How Your Design Choices Impact Your Mental Health
Let's face it, it's hard to catch a proper break these days. We've all had that experience of coming home after a long, tiring day just wanting to unwind on the sofa before doing it all over again the next day. We naturally seek the most comfortable spaces to retreat to and recharge our minds.
While so many parts of our lives may seem out of our control, our homes are the one places we can truly make our own, but many of our design choices for our comfort spaces may actually be contributing to the mental stress many of us find ourselves under. Interior designers will often work with psychology and other behavioral sciences to put together spaces that can decrease stress, fatigue, anxiety, and promote a more positive mental state.
As our day-to-day lives become more stressful and wear down our minds, here are a few ways that your spaces may be contributing to your mental health.
What Your Favorite Colors Are Saying
Color psychology has long proven that colors and color palettes have a significant impact on the way our brain reacts and functions while in their presence.
Red, although often a color of passion and energy, in the wrong spaces can beckon feelings of anger, aggression, and even hunger. Avoid using bright reds in places where you want to feel at ease and in the dining room - or you may find yourself eating more than you can handle!
Orange is a warm and inviting color that promotes confidence and gives you a feeling of success and enthusiasm. Used improperly in excess, however, orange can frustrate you and make you a tad impulsive.
Yellow is, of course, the most cheerful and positive of the color spectrum. Yellow can spark creativity and optimism, but can also make you anxious and on edge.
Green provides more natural tranquility with added feelings of growth and renewal. Greens with more yellow undertones can provoke feelings of unease and nausea if used in larger quantities.
Blue in light shades and tints has been proven to reduce anxiety and stress as well as lower blood pressure. Lighter blues can make your spaces more tranquil and are ideal for spaces where you want to decompress. Darker shades of blue, however, may cause feelings of sadness and loneliness.
Purple is a little tricky and will often depend on the shade. While lighter purples can induce calmness and courage, darker shades focus on spirituality, power, and promote feelings of luxury and ambition.
Change Up the Layout!
Get ready to move everything around! Okay, maybe not everything, but a good reevaluation of your furniture layout can oftentimes reveal that you don't absolutely ~love~ how you move through your space. You may find that your path of travel is inconvenient or that your recliner is angled in direct line of the sun glare on the TV.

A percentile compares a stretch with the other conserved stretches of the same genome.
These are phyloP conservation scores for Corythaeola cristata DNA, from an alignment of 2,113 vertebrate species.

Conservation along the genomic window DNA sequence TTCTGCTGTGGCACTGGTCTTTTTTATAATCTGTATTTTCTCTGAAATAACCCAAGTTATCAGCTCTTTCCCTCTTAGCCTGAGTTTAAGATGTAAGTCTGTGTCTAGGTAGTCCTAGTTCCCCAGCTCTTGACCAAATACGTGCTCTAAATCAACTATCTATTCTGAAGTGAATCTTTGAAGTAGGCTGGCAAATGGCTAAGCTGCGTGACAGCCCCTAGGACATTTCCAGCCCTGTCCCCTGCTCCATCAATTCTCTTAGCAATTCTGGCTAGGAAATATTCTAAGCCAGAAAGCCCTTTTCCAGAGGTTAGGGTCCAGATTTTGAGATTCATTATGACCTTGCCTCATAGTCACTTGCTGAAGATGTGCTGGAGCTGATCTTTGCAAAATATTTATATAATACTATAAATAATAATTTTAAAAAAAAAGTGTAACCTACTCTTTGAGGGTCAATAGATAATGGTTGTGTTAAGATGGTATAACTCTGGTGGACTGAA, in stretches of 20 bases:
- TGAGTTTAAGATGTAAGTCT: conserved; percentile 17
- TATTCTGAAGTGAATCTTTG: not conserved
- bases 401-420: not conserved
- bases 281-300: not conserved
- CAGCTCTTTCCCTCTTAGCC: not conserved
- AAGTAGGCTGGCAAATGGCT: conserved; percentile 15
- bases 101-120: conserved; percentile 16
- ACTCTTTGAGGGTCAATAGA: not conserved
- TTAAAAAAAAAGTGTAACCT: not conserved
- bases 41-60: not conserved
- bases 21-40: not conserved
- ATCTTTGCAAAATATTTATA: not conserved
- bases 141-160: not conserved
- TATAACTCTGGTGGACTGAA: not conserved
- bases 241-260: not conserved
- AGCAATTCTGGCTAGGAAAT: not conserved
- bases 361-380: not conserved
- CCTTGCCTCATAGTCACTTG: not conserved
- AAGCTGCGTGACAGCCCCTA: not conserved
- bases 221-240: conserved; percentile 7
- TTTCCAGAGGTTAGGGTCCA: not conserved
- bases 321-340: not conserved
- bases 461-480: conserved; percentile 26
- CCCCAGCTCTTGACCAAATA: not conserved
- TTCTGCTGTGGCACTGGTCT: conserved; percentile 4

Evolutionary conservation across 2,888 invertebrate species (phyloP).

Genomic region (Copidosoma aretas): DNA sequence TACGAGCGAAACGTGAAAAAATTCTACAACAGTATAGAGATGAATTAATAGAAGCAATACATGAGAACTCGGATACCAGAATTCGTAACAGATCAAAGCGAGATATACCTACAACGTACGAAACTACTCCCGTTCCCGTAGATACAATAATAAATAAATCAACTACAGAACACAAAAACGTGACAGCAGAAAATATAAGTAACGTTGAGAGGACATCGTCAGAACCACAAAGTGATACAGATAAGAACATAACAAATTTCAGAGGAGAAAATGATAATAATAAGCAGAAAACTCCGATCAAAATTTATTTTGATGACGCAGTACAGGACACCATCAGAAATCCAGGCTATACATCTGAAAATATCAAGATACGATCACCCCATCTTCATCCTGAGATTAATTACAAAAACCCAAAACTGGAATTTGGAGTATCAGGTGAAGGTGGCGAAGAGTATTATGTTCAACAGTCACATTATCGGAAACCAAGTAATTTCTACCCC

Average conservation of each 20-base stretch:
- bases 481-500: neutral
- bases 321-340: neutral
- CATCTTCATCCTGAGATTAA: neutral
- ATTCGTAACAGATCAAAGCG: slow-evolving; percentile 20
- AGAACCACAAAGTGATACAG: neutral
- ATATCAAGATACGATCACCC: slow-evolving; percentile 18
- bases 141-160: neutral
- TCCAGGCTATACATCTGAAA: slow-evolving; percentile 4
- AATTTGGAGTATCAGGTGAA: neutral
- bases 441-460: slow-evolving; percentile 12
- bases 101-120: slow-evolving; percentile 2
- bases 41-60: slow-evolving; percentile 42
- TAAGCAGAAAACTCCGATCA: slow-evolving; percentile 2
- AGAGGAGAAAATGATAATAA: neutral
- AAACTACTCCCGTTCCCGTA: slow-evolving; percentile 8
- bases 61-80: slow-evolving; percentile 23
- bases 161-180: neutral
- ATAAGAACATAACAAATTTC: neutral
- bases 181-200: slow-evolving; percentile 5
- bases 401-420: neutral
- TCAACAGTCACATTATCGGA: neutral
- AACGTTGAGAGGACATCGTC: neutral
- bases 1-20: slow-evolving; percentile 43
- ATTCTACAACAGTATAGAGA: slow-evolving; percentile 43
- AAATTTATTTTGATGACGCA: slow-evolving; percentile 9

Although small things like this seem insignificant in the grande picture, those same little neusances can often contribute to negative experiences in your favorite spaces and can chip away at our mental well-being on top of everything else. If you get frustrated by the way you always run into your coffee table, consider pushing your sofa set around until you have given yourself enough space to walk around it. If space is the issue, a different variation of the layout may prove to solve the small problem and make you a bit less irritated with your space.
Consider what the main focus areas of our furniture arrangements are. Is your bedroom arranged to view the en suite bathroom or the windows that allow in bright, warm light into your room? Do you provide space on your dining table for everyone to avoid overcrowding? All is to say, you don't need to buy all new furniture to be pleased with your area. Simply moving things around can create the feel of a brand new space with the same furniture items you already own.
Bringing the Outside In
Have you ever sat on the beach and fallen asleep to the sound of the waves crashing on the sand and the gentle breeze on your face? Or are you more of a hiker that enjoys taking breaths of deep, fresh air at the top of a mountain trail? Regardless, nature has proven itself to be extremely beneficial to both physical and mental health.
Studies show that even looking at images of nature landscapes have a significant improvement on stress, blood pressure readings, and being clear of mind. Try bringing nature inside by adding some plants or nature-based artwork into your home. Small pieces of nature in your comfort spaces can help you set the foundation for a deeper connection with your home and the environment it sits on.
Not much of a nature person? No problem! The brain will connect textures, scents, and colors with nature for you. You don't have to fill your home with leaves and seashells to gain the benefits of nature-inspired design.
These are just a few ideas of ways you can use design to improve your mental wellbeing. Got any more brain-friendly design ideas? Share it with us in the comments!
If you're ready to explore your spaces, let's connect through a complimentary discovery call.